Creatine is a hugely popular athletic supplement – and for good reason. It’s essentially a source of energy for your cells. It gets stored in your skeletal muscles as phosphocreatine; the phosphocreatine is broken down during exercise and provides energy for muscle contractions. Increasing the creatine stores in your muscles also helps you replenish your adenosine triphosphate (ATP) cells during and after workout. ATP is a crucially important molecule responsible for carrying energy within cells and driving muscle contractions. Creatine is often used to support athletic performance, prevent injuries, increase strength, and grow muscle mass, as well as to decrease the recovery time between workouts.
Creatine is a combination of three amino acids – glycine, L-arginine, and L-methionine – and is naturally produced in our liver and kidneys.
Creatine supplements are especially important for people who eat a vegan diet. That’s because the main food sources of creatine are seafood and red meat, foods unavailable to vegans. Vegans, therefore, tend to have lower muscle creatine stores as a baseline. They’re also more likely to have a vitamin B12 deficiency, which can impair creatine production in the body. That’s why a creatine supplement can be a big help.
If you’re vegan – and especially a vegan athlete – you may want to consider such a supplement, since it can help you offset nutritional gaps in your diet and boost your performance. This study showed that creatine supplementation can increase creatine stores in vegetarians and vegans and enhance performance in high-intensity exercise. Another study found that creatine supplementation boosted weight training performance among vegetarian subjects.
And yes, there are creatine supplements specifically for vegans.
Some may be wondering: Isn’t creatine already vegan? Well, that depends. Some creatine contains bovine tissue. Be sure to check the label. Capsulated products, in particular, contain bovine gelatin.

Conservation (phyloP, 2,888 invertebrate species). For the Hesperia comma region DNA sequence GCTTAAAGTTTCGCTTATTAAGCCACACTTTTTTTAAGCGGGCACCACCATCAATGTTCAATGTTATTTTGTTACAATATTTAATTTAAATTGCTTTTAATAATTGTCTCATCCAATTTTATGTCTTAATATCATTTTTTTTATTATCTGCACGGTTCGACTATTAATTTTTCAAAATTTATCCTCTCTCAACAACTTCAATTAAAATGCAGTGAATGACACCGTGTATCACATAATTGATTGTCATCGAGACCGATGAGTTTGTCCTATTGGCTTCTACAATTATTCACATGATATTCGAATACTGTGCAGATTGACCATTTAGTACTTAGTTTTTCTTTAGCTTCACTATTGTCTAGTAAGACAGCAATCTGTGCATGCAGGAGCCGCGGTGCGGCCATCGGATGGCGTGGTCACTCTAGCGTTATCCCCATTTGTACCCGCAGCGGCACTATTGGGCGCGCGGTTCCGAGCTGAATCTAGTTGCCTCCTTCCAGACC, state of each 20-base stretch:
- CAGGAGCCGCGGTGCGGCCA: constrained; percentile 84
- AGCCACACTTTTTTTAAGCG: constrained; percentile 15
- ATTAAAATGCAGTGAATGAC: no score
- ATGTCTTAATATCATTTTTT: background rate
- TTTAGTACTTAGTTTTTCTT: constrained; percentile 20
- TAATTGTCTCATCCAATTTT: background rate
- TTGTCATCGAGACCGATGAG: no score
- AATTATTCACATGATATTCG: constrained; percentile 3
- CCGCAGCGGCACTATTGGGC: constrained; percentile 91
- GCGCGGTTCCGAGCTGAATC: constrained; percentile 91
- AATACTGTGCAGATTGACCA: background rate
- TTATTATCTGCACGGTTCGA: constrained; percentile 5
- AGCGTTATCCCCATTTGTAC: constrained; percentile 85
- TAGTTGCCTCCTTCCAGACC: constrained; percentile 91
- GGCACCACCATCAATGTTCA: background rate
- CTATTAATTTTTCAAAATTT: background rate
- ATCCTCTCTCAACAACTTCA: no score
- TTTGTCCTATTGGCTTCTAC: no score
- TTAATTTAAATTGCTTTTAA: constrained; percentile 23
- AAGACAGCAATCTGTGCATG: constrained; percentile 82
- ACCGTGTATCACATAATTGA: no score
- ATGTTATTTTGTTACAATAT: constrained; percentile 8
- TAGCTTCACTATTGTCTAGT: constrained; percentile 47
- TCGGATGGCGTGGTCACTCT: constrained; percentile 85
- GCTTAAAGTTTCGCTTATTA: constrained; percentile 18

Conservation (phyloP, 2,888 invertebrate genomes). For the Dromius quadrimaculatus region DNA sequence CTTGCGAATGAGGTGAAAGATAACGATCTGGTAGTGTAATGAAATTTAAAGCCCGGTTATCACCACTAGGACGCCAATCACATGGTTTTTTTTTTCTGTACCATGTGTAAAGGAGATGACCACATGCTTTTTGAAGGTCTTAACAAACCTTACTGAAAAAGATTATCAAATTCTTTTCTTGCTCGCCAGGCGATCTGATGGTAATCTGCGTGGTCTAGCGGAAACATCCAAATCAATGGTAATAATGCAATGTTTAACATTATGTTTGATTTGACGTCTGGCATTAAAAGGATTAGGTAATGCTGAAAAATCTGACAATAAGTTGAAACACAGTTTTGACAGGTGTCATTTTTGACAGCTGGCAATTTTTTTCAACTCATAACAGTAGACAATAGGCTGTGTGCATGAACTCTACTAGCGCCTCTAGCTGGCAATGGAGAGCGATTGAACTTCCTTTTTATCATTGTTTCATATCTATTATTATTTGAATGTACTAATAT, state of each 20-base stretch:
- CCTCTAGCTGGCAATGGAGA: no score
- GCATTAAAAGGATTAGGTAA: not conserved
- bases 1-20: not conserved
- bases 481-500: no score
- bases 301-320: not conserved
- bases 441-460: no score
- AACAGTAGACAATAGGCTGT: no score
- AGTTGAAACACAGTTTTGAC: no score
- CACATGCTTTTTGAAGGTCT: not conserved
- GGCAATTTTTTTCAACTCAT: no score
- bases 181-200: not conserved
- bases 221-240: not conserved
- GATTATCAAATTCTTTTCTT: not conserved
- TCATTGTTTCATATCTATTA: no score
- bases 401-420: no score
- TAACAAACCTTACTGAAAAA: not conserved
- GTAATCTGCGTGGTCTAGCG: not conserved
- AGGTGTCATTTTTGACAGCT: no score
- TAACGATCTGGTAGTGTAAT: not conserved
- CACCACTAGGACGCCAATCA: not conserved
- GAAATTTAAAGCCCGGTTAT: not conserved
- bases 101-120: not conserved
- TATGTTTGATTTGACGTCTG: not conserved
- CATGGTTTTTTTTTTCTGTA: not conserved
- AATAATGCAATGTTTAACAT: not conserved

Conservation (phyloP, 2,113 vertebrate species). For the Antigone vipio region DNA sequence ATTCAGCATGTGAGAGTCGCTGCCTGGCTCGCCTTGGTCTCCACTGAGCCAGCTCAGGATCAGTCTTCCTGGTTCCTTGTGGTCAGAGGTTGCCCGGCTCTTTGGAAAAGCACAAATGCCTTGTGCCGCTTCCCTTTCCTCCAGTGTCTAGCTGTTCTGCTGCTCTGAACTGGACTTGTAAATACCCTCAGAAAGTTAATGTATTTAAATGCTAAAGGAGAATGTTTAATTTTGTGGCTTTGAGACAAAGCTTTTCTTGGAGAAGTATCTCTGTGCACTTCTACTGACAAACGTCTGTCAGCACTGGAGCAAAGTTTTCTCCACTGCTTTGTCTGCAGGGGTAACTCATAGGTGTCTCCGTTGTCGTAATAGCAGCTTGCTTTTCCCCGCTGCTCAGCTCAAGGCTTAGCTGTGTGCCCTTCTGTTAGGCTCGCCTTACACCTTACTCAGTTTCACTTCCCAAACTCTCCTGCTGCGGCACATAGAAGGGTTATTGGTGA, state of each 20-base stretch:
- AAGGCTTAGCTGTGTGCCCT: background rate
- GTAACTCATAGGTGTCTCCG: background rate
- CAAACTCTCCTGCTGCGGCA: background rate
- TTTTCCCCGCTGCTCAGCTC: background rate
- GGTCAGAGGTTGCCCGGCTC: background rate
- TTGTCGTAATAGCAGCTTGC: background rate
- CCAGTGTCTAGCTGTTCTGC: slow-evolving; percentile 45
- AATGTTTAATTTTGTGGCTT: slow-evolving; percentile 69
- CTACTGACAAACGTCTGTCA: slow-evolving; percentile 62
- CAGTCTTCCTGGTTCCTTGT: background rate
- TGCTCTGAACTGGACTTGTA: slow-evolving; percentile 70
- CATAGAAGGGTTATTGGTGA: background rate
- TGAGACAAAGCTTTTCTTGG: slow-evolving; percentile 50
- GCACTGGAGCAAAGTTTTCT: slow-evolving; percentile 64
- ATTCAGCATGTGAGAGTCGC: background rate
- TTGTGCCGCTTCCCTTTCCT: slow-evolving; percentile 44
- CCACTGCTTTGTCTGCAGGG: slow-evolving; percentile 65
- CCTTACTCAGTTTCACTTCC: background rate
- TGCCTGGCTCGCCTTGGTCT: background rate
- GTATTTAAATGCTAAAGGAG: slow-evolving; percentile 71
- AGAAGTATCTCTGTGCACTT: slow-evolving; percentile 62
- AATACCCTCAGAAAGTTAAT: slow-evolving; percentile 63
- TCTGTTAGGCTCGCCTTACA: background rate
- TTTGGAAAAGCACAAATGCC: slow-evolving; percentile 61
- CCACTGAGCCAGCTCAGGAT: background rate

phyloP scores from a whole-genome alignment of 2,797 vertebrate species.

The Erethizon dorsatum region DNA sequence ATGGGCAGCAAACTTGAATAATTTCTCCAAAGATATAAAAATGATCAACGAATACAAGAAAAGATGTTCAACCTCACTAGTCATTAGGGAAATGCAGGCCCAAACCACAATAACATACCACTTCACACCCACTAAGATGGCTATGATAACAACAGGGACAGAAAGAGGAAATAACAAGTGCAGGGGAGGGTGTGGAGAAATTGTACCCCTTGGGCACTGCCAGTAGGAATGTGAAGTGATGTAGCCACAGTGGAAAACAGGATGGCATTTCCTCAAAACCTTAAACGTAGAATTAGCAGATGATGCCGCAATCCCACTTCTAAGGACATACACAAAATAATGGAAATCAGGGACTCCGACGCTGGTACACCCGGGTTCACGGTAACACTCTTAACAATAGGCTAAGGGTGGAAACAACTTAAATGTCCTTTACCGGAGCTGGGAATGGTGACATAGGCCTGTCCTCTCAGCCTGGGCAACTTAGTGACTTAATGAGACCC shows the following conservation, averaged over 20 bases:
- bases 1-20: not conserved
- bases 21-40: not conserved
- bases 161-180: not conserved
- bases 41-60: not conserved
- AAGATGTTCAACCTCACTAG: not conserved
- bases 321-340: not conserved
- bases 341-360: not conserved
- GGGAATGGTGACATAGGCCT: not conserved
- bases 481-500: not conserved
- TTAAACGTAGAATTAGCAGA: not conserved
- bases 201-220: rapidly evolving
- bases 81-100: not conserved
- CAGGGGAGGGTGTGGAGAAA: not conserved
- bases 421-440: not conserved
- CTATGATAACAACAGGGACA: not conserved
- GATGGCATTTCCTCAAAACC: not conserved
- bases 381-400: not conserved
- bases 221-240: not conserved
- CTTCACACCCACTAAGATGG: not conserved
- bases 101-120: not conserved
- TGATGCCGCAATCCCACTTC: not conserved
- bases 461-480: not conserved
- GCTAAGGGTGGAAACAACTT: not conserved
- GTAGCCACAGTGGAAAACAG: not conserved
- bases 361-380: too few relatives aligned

Creatine monohydrate is the most popular form of creatine supplement and is a good option for vegans. Care/of’s creatine powder is single ingredient and vegan. You mix it with protein in water – and water alone.
Indeed, the vast majority of creatine supplements are vegan-friendly. Still, some aren’t – more on those supplements below.
Supplemental creatine is typically made by synthesizing sarcosine and cyanamide. As these don’t contain any animal-based products, most supplemental creatine is vegan. However, when creatine comes in capsule form, it typically contains bovine gelatin. If you’re seeking a vegan-friendly option, you’d be better served by seeking a powder form of creatine monohydrate. To be sure your supplement is plant-based, check your package for a vegan certification or label.
Yes, the vast majority of creatine supplements are vegan-friendly and cruelty-free. Check the your packaging to be sure that your supplement was made without any animal testing.
Unfortunately, there are no foods containing creatine that are permissible for vegans to eat. However, vegans can still enjoy some protein-rich foods that are naturally high in arginine, glycine, and methionine, which all support the body’s natural production of creatine. Some of these foods include: legumes, grains, nuts and seeds (pumpkin seeds, soy beans, peanuts, spirulina, chickpeas, lentils, watermelon seeds, seaweed).
Care/of’s vegan creatine powder – “The Muscle Maker” – is an easy and effective way to pursue your health and wellness goals. Designed for maximum absorption and scientifically proven to promote athletic performance, our creatine comes in five single-serving packets. You can use it before, during, or after a workout, depending on your particular approach. Our creatine contains creatine monohydrate, consistently considered to be the best and most reliable form of creatine supplement. It’s safe and effective for vegans and non-vegans alike to develop muscles and have more effective workouts. According to a recent study, creatine can also help manage homocysteine levels, promote vascular function, and increase folic acid levels.
Creatine is produced naturally by the body in our liver and kidneys and is used to provide fuel for our muscles. However, people who eat vegan diets can have lower baseline creatine levels because of the fact that none of the creatine-rich foods available are vegan-friendly. That’s why vegans may stand to gain from adding a creatine supplement to their routine. Fortunately, most creatine supplements are vegan-friendly, including Care/of’s creatine powder. Vegans should watch out for creatine supplements that come in capsule form, since those can contain gelatin, which is made from animal parts.